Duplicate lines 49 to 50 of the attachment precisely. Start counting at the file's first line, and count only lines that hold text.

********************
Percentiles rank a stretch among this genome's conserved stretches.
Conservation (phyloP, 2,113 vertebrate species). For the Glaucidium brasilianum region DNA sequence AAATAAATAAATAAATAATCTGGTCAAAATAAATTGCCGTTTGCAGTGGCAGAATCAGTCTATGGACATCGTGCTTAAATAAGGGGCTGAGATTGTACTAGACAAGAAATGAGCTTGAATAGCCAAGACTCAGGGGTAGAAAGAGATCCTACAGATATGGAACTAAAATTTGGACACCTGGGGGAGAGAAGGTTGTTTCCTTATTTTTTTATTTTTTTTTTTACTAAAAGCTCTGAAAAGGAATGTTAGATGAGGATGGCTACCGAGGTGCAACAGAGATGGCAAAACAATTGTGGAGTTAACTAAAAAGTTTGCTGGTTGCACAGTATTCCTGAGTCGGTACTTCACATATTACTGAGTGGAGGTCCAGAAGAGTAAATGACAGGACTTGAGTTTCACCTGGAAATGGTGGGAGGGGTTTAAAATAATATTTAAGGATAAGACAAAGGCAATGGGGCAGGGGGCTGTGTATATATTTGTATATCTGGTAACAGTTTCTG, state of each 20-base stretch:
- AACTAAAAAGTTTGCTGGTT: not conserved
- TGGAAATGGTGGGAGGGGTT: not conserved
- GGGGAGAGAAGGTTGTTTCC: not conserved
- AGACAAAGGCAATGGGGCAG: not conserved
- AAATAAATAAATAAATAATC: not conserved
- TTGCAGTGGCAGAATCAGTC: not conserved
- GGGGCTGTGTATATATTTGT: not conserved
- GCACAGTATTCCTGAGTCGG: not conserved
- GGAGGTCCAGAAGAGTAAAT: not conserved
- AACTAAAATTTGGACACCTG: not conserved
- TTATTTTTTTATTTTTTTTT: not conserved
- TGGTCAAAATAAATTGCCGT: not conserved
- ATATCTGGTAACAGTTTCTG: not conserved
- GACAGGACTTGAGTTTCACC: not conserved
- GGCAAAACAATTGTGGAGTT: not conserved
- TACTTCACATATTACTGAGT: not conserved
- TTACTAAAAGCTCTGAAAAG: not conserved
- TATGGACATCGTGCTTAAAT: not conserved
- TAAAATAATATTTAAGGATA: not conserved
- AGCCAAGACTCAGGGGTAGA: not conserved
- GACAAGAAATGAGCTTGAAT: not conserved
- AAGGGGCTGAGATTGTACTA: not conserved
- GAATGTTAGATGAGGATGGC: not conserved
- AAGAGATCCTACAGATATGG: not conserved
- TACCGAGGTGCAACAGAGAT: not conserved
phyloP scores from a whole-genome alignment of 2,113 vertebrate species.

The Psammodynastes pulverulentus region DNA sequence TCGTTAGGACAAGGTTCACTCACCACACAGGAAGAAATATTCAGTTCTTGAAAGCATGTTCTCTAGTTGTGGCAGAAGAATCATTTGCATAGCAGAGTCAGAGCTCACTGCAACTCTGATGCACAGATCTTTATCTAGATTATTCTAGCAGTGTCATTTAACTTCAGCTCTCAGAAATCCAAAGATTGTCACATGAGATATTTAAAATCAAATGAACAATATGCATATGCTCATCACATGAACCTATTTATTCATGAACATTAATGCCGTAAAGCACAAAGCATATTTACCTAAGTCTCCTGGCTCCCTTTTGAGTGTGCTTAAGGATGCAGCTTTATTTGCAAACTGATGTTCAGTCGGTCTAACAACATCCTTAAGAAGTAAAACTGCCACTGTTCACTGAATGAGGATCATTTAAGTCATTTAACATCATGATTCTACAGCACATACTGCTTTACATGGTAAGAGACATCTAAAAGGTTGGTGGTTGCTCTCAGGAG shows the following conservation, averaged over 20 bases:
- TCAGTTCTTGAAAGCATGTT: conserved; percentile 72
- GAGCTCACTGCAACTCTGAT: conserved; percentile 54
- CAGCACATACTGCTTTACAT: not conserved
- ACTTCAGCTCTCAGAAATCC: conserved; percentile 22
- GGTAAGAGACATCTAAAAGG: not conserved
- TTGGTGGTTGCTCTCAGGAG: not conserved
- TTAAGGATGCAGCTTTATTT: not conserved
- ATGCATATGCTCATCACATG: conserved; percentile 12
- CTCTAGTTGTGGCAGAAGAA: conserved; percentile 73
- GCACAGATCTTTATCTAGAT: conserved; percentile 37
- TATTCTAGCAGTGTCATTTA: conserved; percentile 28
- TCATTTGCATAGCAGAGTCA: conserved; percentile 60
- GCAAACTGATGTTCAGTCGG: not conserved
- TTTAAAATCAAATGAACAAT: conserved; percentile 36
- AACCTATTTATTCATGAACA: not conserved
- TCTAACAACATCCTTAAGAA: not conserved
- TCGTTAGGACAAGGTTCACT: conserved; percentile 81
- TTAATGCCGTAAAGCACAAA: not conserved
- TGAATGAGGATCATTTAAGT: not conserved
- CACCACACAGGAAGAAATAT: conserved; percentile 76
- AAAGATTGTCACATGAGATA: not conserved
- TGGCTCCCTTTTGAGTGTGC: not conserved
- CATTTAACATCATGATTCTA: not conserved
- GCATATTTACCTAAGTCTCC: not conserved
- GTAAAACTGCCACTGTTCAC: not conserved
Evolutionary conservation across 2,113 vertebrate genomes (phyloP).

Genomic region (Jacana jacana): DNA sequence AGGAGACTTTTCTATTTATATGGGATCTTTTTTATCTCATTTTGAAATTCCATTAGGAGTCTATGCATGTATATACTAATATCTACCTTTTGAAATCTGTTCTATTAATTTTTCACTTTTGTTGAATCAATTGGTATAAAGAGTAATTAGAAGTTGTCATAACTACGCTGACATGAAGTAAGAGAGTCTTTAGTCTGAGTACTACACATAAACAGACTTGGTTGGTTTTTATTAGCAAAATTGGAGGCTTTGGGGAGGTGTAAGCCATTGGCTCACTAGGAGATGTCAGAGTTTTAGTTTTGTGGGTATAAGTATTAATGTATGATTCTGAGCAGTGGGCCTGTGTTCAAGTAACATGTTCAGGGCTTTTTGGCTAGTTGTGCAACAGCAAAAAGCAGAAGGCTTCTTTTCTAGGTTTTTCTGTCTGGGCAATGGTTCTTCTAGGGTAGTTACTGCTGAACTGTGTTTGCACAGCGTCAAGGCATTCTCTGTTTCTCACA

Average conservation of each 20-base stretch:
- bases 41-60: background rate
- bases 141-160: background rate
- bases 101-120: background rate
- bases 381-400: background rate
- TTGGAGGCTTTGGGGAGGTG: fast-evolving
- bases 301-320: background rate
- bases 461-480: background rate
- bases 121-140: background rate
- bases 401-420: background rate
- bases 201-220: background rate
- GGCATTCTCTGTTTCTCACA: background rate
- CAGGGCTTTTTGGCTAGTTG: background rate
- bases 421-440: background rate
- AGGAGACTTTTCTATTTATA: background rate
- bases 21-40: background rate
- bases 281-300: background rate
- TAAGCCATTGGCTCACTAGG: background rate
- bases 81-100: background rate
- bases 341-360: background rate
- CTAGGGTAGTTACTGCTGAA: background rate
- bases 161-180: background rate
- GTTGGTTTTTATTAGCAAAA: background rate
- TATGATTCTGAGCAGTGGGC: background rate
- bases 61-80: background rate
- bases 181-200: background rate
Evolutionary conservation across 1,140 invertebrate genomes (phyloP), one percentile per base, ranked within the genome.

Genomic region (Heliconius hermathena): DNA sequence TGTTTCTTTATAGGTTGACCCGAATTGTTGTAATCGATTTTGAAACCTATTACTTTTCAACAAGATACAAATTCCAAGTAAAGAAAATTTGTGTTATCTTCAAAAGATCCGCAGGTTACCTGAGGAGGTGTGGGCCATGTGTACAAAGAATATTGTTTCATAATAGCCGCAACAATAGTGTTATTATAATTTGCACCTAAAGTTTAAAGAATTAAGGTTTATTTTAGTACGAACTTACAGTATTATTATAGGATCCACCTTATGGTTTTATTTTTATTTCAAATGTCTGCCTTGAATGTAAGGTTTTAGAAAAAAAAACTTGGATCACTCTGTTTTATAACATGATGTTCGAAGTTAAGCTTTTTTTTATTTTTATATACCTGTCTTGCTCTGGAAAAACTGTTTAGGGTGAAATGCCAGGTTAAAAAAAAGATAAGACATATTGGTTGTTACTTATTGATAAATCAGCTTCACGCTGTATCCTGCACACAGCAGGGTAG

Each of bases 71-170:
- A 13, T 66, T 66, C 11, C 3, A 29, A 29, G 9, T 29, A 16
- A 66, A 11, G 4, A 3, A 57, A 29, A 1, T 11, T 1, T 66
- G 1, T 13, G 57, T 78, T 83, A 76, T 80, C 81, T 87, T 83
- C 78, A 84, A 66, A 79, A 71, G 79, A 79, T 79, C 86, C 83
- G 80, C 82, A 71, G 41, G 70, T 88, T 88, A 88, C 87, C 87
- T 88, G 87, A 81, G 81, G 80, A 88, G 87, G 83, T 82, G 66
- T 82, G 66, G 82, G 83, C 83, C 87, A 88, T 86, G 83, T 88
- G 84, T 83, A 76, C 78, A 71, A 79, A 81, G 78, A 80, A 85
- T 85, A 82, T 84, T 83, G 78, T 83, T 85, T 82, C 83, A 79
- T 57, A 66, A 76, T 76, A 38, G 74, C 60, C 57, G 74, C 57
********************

- CACCACACAGGAAGAAATAT: conserved; percentile 76
- AAAGATTGTCACATGAGATA: not conserved